As investors look to the second half of the year and consider the potential impacts of the broader market and investment portfolios, some may look to gold to diversify and hedge market risks.

On the recent webcast, 5 Keys to Striking Gold in Your Portfolio, Matthew Bartolini, Vice President and Head of SPDR Americas Research at State Street Global Advisors, warned of a number uncertainties that could continue to affect the markets.

“The road ahead may be littered with tighter monetary policy, rising interest rates, building inflationary pressures, fragile trade negotiations and geopolitical flare-ups,” Bartolini said. “Simultaneously, and perhaps unluckily, global synchronized growth which was so instrumental in boosting asset prices in the last year is dwindling.”

Looking at the global economy, Bartolini warned that economic sentiment remains well below peak levels across all regions, with the Eurozone deteriorating the most. Meanwhile, the massive U.S. fiscal policy has so far failed to materially change the growth trajectory and corporate profits likely peaked in the first quarter. The overall environment is also being shadowed by elevated macro risk from a back drop of escalating trade conflicts.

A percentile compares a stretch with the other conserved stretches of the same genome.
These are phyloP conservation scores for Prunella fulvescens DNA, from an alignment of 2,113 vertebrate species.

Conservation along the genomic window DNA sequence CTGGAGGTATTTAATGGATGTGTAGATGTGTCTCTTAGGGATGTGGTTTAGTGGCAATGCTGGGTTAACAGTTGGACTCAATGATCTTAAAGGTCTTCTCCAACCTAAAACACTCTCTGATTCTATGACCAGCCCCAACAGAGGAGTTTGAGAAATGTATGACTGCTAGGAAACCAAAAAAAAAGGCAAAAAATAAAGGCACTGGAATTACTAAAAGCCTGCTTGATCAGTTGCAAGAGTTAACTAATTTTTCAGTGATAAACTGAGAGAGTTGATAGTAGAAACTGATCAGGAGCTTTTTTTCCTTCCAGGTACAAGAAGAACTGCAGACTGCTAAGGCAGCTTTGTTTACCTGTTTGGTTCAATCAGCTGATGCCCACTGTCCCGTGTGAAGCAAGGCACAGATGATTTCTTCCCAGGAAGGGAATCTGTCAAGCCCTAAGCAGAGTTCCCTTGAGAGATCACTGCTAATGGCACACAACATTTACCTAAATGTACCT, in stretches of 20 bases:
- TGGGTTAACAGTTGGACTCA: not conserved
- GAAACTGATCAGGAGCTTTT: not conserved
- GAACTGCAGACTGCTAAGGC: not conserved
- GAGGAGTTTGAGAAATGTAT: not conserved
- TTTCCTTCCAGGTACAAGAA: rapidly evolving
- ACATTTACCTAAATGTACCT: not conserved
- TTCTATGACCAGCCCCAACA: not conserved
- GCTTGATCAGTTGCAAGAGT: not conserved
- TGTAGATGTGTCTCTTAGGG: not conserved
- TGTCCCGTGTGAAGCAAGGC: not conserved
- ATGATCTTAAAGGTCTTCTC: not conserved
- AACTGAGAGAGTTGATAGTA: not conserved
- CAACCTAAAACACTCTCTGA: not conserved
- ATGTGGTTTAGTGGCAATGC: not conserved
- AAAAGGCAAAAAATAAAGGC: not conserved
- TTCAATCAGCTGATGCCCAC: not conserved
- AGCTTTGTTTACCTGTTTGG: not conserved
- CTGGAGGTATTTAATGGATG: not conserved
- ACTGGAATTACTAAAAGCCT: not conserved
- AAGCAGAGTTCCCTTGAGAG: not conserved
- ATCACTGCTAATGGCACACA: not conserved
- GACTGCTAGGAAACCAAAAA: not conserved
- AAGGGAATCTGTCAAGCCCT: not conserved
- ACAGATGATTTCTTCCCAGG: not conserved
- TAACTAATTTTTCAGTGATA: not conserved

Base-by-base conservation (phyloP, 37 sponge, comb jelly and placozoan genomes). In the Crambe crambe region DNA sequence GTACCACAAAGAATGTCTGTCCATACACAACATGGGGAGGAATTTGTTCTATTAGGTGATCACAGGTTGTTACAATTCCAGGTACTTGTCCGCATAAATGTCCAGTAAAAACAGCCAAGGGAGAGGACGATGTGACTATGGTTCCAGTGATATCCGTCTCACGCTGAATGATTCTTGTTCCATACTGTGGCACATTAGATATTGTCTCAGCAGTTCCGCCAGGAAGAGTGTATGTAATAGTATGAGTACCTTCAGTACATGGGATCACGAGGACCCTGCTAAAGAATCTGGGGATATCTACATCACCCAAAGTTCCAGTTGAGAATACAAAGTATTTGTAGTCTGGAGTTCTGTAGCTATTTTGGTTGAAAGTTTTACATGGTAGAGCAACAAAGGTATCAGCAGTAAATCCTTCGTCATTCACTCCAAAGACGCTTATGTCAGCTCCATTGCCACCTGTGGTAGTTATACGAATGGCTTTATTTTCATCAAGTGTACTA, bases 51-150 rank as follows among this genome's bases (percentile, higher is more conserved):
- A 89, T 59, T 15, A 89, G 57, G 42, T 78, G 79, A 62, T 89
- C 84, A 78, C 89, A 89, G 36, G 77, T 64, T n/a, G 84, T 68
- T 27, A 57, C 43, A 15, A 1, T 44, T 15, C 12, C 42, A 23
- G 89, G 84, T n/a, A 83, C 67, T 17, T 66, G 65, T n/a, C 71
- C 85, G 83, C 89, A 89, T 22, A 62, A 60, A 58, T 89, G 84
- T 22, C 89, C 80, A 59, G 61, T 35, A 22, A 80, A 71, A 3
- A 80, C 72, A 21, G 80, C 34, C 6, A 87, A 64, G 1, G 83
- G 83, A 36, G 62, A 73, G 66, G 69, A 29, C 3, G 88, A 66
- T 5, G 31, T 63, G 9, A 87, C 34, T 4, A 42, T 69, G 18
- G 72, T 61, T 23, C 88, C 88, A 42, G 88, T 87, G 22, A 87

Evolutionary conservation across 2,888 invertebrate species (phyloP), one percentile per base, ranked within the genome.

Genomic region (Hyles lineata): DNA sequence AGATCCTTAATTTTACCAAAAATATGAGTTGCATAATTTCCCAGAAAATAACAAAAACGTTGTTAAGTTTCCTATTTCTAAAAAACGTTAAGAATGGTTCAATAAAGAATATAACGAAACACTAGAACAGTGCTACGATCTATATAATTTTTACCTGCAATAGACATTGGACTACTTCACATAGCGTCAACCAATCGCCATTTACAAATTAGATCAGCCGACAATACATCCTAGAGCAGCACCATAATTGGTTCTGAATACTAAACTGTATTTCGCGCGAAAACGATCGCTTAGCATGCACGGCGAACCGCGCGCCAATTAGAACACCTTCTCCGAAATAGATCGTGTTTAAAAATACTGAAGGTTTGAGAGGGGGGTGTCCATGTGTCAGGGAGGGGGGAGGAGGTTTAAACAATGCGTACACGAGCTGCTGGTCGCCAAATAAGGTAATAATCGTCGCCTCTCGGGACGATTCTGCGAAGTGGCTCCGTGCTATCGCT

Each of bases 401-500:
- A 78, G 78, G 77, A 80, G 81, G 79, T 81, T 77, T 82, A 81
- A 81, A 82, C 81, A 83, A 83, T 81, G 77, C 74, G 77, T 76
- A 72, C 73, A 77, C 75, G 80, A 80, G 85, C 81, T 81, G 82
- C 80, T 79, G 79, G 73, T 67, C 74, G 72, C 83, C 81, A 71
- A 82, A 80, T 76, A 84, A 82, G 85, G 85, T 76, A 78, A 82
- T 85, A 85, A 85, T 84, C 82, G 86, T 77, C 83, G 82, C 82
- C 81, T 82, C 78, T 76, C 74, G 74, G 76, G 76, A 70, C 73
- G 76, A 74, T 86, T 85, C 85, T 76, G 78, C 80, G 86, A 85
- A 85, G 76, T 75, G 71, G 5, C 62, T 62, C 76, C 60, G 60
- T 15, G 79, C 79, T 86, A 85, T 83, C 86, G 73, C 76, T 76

“Not surprisingly, with very few identifiable catalysts to drive risk assets higher, most assets have just treaded water in the first half of 2018,” Bartolini said.

Looking to Alternative Assets Like Gold

Given the heightened uncertainty and potential for further risks ahead, investors may look to alternative assets, like gold, to help smooth out swings in a traditional portfolio of stocks and bonds.

“Gold prices tend to increase when volatility increases – we have seen that historically and we have seen this earlier this year,” Juan Carlos Artigas, Director of Investment Research for the World Gold Council, said.

“A more sustained increase in volatility is likely to bring attention to gold,” he added.

Gold has historically helped a portfolio zig while traditional assets zag, providing investors with an asset that exhibits a lower correlation to stocks and bonds.

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